New Administration Should Repudiate Torture and Other Abusive Practices
(Washington, DC, January 19, 2009) - The inauguration of Barack Obama as 44th president of the United States should usher in a new era of reformed counterterrorism policies, Human Rights Watch said today. Upon taking office, President Obama should immediately renounce the Bush administration's abusive approach to fighting terrorism and embrace new policies that respect basic rights.
"The policies of the last seven-and-a-half years have not only damaged the reputation of the US as a nation that adheres to the rule of law, but they have undermined Washington's ability to effectively fight terror," said Joanne Mariner, terrorism and counterterrorism director at Human Rights Watch. "We expect President Obama to take rapid steps to change course - to close Guantanamo, end the military commissions, and abolish the CIA's abusive detention program."
According to news reports, Obama plans to issue an executive order in his first days in office mandating that the military detention center at Guantanamo Bay be closed. Human Rights Watch called on the new administration to bring federal charges against those detainees implicated in serious criminal acts, and to release those it does not plan to charge.
The new president will need to take immediate action to prevent flawed military commission trials from going forward. Seven days after Obama takes office, the trial of former child soldier Omar Khadr is scheduled to take place at Guantanamo.
"I don't think President Obama wants to kick off his administration by prosecuting a child soldier in an unjust court," said Mariner. "The Khadr trial - and the military commissions altogether - should be brought to a swift end."
Human Rights Watch also called upon the new administration to ensure the rights of detainees at Guantanamo who have been slated for release but who cannot be returned home for fear of torture or persecution. It should immediately admit some of them into the United States, and step up negotiations with US allies around the world for the resettlement of the others.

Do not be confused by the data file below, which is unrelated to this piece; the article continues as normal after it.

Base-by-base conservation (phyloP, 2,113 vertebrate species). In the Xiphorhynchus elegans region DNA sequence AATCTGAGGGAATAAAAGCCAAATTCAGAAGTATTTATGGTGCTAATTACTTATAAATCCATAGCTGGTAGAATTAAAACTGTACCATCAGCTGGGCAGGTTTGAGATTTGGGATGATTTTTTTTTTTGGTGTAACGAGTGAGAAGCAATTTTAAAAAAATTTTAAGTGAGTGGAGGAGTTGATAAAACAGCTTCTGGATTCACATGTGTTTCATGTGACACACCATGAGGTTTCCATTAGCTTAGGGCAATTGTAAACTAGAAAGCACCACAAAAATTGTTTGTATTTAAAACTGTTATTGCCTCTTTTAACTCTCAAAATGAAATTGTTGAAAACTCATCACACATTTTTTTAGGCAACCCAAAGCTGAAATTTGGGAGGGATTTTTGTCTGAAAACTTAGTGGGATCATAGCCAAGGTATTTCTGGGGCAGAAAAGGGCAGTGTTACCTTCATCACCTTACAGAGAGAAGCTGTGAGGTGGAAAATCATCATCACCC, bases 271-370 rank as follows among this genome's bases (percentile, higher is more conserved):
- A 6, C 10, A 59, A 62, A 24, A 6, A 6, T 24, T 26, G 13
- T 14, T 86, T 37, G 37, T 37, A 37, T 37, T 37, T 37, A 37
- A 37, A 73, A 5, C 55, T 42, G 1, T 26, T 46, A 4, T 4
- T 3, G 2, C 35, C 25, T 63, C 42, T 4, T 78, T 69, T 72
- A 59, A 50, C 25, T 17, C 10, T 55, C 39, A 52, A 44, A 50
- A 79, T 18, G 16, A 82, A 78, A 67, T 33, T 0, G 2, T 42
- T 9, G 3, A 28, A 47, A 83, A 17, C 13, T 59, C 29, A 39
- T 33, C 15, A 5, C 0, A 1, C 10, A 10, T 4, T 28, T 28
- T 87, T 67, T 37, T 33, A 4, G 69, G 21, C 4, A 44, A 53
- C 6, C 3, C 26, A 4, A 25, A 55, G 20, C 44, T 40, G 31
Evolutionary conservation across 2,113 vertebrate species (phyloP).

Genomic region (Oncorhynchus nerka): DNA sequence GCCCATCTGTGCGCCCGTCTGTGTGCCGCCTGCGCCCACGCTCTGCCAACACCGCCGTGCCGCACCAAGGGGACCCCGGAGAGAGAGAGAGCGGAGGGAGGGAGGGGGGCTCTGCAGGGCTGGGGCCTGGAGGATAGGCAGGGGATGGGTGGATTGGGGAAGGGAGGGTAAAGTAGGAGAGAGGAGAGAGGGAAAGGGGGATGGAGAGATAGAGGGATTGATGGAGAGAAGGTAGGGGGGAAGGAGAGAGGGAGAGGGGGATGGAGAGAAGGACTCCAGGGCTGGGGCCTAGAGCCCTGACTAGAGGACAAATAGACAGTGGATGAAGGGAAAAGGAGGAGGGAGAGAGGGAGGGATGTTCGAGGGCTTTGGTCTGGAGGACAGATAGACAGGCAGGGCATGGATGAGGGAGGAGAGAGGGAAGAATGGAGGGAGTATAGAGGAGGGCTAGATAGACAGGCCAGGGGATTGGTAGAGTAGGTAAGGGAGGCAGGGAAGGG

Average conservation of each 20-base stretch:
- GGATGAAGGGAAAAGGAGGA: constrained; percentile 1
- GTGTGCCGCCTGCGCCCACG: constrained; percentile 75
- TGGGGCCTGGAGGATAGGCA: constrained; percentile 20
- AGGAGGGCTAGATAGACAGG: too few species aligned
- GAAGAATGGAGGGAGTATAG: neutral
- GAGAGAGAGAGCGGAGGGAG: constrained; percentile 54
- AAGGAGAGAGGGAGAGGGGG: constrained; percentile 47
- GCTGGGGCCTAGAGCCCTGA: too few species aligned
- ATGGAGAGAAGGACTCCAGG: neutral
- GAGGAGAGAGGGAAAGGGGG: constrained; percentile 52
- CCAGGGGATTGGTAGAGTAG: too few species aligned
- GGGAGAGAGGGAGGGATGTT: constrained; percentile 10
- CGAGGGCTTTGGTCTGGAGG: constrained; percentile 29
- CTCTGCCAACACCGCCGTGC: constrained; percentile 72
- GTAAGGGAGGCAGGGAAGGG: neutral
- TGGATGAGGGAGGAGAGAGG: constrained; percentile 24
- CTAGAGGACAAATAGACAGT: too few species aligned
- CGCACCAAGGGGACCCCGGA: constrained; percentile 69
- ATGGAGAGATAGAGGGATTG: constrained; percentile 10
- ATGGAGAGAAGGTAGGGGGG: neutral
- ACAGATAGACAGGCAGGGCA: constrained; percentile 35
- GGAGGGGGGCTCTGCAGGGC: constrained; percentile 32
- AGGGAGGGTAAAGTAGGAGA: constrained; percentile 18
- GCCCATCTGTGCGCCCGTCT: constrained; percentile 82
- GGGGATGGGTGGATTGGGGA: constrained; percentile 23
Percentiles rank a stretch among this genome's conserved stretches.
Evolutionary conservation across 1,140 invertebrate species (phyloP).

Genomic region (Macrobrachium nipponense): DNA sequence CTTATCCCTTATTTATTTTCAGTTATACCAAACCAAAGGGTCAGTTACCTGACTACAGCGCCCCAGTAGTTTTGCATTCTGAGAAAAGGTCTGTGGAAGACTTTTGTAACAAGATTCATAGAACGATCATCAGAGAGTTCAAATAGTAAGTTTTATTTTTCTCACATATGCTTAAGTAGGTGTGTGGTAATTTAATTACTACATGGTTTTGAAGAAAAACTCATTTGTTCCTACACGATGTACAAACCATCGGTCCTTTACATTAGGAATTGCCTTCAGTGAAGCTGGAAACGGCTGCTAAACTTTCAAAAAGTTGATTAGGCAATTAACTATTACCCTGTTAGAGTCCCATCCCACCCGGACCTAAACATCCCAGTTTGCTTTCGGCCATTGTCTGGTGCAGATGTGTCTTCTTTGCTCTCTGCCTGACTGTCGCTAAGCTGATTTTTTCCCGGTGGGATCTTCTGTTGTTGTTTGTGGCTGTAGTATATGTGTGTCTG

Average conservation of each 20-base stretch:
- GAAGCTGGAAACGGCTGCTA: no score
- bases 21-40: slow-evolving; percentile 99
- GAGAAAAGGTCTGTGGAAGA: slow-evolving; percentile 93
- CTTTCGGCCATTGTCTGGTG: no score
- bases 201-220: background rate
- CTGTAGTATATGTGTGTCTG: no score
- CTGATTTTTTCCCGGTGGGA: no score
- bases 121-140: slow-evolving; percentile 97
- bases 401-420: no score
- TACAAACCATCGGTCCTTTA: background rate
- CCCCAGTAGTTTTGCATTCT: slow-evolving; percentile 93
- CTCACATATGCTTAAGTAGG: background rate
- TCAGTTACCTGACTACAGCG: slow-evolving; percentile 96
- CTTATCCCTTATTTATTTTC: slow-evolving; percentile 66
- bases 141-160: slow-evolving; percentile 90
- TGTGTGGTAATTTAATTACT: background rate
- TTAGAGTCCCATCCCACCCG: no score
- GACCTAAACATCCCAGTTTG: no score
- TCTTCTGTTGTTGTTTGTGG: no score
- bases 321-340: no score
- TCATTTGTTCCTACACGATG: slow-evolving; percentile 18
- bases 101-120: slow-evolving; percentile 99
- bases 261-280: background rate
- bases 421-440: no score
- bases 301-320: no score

Human Rights Watch said that Obama should reject calls to create a system of preventive detention that would allow detainees to be held without charge in the United States. Such a system of indefinite detention would suffer from the same key defects as the Guantanamo system.
"Creating a preventive detention system on US soil would merely relocate the Guantanamo problem, not solve it," said Mariner.
Human Rights Watch also called on the Obama administration to work with Congress to create a non-partisan investigatory body (a truth commission) with subpoena power to investigate abuses related to US counterterrorism policies and practices. This commission should specifically address who should be held criminally accountable for these abuses and how such accountability can be achieved. It should also make recommendations regarding what steps should be taken to ensure that these abuses do not happen again.
"The new administration has the opportunity to reinvigorate the role of the US as a promoter of human rights globally," said Mariner. "But that will be an uphill battle if the US government allows its own officials to get away with ordering torture."
In a November 2008 briefing paper, "Fighting Terrorism Fairly and Effectively: Recommendations for President-Elect Barack Obama," Human Rights Watch laid out 11 steps that Obama should take to reform US counterterrorism practices:
- Close the military detention facility at Guantanamo Bay and either release or prosecute the detainees in US federal courts;
- Abolish the military commissions and prosecute terrorist suspects in federal court;
- Reject preventive detention (detention without trial) as an alternative to prosecuting terrorist suspects;
- Reject the "global war on terror" as the basis for detaining terrorist suspects;
- Issue an executive order to implement the ban on torture and cruel, inhuman, or degrading treatment in all federal agencies, including the CIA;
- End the CIA detention program;
- Prohibit renditions to torture;
- Account for past abuses in the "global war on terror";
- Provide redress for those who suffered abuse in US custody;
- Repudiate Justice Department memos and presidential directives that permit torture and other abusive treatment; and
- Protect innocent victims of persecution abroad from being defined as terrorists.